The negotiations are aimed at establishing barriers for products produced with high carbon emissions

The Biden administration is focused on reaching a green steel deal with the EU and other partners that would put carbon-intensive products from China and other countries at a disadvantage and help fight overproduction in the PRC. This was announced by the US Secretary of Commerce Gina Raimondo at the conference of the American Iron and Steel Institute (AISI), informs Reuters.

Negotiations conducted by the US trade representative Katherine Tai with the European Union, aimed at establishing trade barriers for steel produced with higher carbon emissions. The steel industry in the United States is heavily dependent on electric arc furnaces, so American steelmakers are among the lowest carbon-emitting companies in the world.

«China doesn’t have the clean steel. We’re pushing our industry to have higher environmental standards and cleaner steel, as is Europe,» Gina Raimondo noted.

The US Commerce Secretary believes a global steel agreement that prioritizes higher quality, environmentally friendly steel and aluminum is the right way to put China at a disadvantage.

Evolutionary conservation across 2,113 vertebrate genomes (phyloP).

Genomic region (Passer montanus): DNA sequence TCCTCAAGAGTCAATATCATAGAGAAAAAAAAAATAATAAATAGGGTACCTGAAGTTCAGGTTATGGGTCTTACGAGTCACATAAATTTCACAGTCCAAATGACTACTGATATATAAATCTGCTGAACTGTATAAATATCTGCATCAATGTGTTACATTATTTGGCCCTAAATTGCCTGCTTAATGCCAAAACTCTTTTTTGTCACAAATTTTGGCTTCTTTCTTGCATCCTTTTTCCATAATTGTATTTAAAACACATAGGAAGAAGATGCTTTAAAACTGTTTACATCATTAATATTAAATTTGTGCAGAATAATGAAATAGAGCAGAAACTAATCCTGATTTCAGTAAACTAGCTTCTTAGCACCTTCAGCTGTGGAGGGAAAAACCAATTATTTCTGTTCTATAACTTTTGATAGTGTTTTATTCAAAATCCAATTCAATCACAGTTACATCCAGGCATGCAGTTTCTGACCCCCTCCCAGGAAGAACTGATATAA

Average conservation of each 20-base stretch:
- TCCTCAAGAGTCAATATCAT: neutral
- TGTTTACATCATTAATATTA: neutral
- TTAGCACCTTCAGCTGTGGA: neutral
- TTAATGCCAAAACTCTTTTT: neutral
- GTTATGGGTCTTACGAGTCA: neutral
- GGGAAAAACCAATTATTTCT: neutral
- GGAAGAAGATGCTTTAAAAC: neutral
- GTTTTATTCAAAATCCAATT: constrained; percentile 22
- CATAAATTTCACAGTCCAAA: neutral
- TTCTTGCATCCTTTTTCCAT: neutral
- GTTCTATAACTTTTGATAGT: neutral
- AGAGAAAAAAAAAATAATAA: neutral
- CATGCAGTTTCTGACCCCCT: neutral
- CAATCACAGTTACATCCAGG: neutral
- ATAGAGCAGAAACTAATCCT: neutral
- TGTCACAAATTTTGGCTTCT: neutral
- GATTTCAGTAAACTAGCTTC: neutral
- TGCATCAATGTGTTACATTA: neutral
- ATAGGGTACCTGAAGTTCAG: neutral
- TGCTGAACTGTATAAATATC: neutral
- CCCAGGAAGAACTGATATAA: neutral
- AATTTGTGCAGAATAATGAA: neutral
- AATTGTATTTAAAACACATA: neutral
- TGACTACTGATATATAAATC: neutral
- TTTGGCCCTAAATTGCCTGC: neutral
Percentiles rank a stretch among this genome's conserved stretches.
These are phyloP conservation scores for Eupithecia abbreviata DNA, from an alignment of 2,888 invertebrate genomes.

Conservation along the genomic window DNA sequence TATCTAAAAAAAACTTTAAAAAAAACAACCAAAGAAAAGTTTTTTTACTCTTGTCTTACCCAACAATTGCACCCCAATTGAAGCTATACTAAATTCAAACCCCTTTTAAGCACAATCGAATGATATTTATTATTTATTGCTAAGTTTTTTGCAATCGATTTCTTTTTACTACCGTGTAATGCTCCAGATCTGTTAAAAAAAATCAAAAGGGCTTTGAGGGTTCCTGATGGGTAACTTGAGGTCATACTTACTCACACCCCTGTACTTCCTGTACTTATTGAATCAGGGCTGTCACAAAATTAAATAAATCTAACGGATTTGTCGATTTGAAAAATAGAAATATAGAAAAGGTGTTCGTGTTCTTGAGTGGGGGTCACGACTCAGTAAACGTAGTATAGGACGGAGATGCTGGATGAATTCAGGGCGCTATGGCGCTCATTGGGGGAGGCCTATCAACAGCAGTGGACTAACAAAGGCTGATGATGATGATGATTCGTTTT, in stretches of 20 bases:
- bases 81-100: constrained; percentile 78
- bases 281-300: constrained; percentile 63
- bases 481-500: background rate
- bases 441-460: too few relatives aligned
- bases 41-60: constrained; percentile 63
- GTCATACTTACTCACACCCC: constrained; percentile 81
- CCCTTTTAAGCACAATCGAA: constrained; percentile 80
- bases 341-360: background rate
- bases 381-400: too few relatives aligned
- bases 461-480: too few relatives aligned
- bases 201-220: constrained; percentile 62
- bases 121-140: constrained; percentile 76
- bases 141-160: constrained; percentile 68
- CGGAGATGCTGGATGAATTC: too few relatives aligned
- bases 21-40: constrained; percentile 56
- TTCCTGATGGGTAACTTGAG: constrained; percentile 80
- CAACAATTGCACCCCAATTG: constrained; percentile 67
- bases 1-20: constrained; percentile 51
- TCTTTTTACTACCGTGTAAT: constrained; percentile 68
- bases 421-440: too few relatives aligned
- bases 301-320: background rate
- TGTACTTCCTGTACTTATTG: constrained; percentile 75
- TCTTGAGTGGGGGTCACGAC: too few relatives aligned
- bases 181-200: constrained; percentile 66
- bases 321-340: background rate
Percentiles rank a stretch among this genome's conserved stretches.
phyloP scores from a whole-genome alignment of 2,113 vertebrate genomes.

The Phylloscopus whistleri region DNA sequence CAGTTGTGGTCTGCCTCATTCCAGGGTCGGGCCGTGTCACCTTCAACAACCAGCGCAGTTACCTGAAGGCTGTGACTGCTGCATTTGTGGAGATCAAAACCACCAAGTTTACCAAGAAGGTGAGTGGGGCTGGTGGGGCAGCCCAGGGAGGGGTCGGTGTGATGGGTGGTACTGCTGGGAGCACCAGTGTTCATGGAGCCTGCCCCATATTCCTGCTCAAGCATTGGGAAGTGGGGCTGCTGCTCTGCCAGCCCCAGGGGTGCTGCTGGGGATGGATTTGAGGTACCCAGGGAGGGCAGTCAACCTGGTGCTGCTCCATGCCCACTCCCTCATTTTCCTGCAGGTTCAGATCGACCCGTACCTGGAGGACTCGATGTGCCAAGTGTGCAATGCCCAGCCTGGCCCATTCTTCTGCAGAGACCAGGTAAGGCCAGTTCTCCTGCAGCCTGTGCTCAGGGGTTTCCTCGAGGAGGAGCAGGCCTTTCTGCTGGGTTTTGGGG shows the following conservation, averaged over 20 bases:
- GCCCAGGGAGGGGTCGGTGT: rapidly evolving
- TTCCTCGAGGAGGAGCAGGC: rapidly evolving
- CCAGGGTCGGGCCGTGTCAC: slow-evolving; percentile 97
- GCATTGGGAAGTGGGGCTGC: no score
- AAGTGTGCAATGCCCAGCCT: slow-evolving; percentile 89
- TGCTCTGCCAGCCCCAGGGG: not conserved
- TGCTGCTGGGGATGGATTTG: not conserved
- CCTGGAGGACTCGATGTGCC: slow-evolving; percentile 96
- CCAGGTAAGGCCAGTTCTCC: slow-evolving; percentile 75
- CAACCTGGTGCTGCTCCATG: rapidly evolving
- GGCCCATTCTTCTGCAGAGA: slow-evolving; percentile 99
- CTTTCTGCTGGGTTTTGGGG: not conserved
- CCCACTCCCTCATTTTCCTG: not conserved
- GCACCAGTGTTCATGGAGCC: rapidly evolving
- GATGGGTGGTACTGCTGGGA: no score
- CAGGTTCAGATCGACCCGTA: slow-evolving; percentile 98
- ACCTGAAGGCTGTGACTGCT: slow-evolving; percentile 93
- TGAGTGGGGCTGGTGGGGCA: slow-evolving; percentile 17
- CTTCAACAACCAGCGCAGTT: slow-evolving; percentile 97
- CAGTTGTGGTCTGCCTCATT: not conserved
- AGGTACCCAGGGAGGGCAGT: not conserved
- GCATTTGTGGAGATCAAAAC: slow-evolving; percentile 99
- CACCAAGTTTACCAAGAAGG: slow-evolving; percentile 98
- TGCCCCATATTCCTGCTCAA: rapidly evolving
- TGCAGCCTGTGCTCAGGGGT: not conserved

President of AISI Kevin Dempsey noted that a key hurdle to overcome is the EU’s demand that 25% tariffs imposed by former President Donald Trump under Section 232 of a 1962 trade law, including a quota agreement for EU producers, be ended, and effectively replaced by the green steel deal. The U.S. side, with backing from the trade group, wants to keep some trade restrictions on steel as part of that deal.

In Dempsey’s view, Section 232 tariffs are still needed because of growing global excess steelmaking capacity. They are mainly concentrated in China, but other Southeast Asian countries are also involved, including Indonesia, where Chinese steel companies are building plants with government subsidies.

As GMK Center reported earlier, at the end of 2022, the United States and the European Union discuss the possibility of the introduction of new customs tariffs for Chinese steel and aluminum as part of the fight against carbon emissions. The new system proposed by US officials is designed to address carbon emissions and overcapacity that threaten the survival of the US and European steel industry. At that time, the idea of ​​climate customs tariffs was at an initial stage and was not officially announced.